And so it seems pertinent to finish this brief reflection with a short prayer.  This prayer comes from a meditation entitled ‘The Gift of The Dove’ and is published in ‘Meditations from the Iona Community’ by Ian Reid.  Iona holds special memories for me; a ‘thin place’, God’s presence is realised in its ruggedness and holiness; that sense of hope permeates the soil, the sea and the air of a place where God’s presence is undeniable.  Hope and presence go hand-in-hand. Here it is expressed in that very prayer; let us pray:

‘Ever-present God, open our eyes to see

the coming of the dove.

As we look over the waters of

our doubts and fears,

enable us to see in the world signs of hope.

 

As we despair over the injustices and conflicts

in our own lives and in the world,

enable us to see in the world signs of peace and reconciliation.

 

As Noah was called to leave the ark and go out into

the world, enable us, like him, to share with others

the visions of hope, peace and reconciliation we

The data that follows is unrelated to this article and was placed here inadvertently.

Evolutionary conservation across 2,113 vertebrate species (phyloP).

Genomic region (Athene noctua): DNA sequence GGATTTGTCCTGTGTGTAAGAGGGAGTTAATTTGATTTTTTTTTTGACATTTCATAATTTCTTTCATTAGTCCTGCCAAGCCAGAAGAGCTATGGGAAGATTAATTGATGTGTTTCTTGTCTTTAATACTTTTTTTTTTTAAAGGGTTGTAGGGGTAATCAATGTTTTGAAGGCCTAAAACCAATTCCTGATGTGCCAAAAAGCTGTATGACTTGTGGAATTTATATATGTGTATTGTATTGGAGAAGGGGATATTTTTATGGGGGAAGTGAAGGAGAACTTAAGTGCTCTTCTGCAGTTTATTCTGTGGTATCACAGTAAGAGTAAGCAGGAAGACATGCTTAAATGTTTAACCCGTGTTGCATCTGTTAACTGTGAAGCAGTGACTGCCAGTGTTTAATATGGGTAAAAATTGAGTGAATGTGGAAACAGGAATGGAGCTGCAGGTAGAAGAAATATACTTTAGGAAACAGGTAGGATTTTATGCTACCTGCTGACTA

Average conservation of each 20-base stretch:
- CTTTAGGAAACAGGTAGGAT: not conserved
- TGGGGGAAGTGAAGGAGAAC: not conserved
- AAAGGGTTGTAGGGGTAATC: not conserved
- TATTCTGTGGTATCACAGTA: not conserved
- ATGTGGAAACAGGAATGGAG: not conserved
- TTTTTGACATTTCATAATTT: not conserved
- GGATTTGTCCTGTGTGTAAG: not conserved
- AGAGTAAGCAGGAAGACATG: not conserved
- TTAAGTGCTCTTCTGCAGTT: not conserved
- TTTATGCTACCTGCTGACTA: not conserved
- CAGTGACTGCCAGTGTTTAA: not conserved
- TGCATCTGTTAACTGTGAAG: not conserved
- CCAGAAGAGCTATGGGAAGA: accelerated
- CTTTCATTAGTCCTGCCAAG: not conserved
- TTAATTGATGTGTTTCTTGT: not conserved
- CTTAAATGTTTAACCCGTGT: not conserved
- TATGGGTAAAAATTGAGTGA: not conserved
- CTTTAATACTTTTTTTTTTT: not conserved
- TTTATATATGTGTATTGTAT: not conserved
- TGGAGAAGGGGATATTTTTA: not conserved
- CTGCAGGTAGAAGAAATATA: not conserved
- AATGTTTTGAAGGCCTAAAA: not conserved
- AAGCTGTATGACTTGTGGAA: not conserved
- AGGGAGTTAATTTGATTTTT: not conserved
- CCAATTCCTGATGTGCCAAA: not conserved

have received’.

AMEN

 

 

Here is the text of my sermon from today’s service at Cliftonville Moravian Church:

Grounded in Reality; Transformed by Hope!

On Wednesday evening, I was teaching dream analysis in Glengormley to a group of therapists and other interested individuals.  Here, in our church, I have spoken briefly about dreams as they occur in the Biblical narrative, particularly in relation to the Old Testament; that is a story I will certainly pick up again in the future – there is so much we can learn from reflecting on those moments and situations where God reveals important truths to us. The form of those dreams varies from straight-forward instruction to metaphor and allegory.